The Search Marketing 'Remix'
Getting Down and Dirty with Social Media Optimisation
When The Adwords Sweet Spots Turn Sour....
18 Oct 2007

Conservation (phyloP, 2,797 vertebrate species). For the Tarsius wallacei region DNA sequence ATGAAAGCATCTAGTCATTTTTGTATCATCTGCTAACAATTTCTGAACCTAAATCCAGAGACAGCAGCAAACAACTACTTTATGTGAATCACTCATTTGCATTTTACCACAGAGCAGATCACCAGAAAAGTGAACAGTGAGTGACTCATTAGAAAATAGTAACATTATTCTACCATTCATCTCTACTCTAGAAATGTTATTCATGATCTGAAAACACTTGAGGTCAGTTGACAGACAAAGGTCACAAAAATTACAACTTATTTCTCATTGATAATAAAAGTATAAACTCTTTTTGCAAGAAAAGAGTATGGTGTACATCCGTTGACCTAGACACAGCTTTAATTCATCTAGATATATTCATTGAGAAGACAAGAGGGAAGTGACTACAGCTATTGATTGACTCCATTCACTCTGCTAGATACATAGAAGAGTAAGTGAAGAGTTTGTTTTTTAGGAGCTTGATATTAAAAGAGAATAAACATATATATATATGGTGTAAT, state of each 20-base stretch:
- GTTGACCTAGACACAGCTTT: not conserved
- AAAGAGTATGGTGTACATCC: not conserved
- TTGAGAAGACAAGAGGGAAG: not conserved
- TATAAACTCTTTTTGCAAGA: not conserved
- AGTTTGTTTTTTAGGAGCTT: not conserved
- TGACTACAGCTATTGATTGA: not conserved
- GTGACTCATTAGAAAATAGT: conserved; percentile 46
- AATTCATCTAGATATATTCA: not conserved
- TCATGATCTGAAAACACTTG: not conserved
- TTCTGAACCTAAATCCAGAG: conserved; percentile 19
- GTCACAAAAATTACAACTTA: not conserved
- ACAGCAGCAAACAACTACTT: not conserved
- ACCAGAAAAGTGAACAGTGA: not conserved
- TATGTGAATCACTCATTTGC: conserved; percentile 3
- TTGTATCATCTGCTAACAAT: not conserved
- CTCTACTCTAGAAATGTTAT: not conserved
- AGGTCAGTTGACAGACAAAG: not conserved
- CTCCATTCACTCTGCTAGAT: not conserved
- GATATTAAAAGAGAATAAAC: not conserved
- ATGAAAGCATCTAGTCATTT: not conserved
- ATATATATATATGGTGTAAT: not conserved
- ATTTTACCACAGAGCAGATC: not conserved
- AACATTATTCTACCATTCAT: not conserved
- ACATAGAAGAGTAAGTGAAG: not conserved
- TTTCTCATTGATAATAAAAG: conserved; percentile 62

I blogged a while back about the sweet spot for your campaign, and how to find it.Basically, you estimate the conversion rate, cost per click and clickthrough rate for each position that your advert can appear in, and calculate how profitable each one is. You should find that one position is more profitable than the ones above or below it, and so this is where you should be putting your advert. Which is all fine and dandy. But the other day, I was doing some forecasts and my profit curve looked like this: Clearly, I'd made a mistake! So I went back, and checked my forecasts for the clickthrough rate, the conversion rate and the cost per click. Here they are... I've changed the actual figures, but the result is the same. With a profit per conversion of £300, this gave me an inverted profit curve. Assuming that the cost per click is higher for higher positions, the conversion rate is lower or the same for higher positions, and the clickthrough rate is higher for higher positions, the profit from each conversion must be higher in lower positions. In my case, the conversion rate was clearly higher, the lower my advert appeared. If this effect outweighed the increased number of clicks that I got in a higher position, then it's possible that I'd predicted that I'd get more conversions in a lower position than in a higher position. For example, if 5th place generated 5,000 clicks with a 3% conversion rate, and 6th position generated 4,000 clicks with a 4% conversion rate, then 5th place would generate 150 conversions, and 6th would generate 160 conversions. Clearly this is a danger when forecasting, particularly if you extrapolate beyond the range of your data. I can't accept that you can get more conversions from a lower position in practise unless you have a restrictive budget (which I didn't), so I looked at my data to see if this was the problem... So that's not the problem. Finally, I looked at the profit per conversion, the number of conversions, and the product of the two (the total profit). The number of conversions is lower in lower positions, the profit from each is higher, and you get this 'inverted' profit curve - a 'sour spot'. So, the question is whether this is possible in reality, or if it's just a flaw in the forecasting method. The answer is surprisingly simple once you think about it. If you advertise in a very low position (say, 100), you'll get almost no conversions, and hence make almost no profit. The true shape of this curve would probably be something like this: It's possible that multiplying these two monotonic functions (conversions and profit per conversion) can generate two turning points in your profit curve - a maximum and a minimum. I can accept that this is possible, and graphs of the above shape will have a sweet-spot of either 1st or the local maximum (in the above example, 6th). This raises one final question. In the above example, I looked at the top six positions, saw the sour-spot and understood that I needed to extrapolate further. But if I'd only run the advert in positions 3 to 8, I would have seen a sweet-spot, and thought no more about it. In this case, I'd still (just about) have the correct sweet-spot, but another time, I may have missed out on potential profit. And perhaps I have done. My conclusion is this - extrapolate your data as far as possible, limiting your graph only at your total budget. See if this kind of shape is a possibility, and investigate it.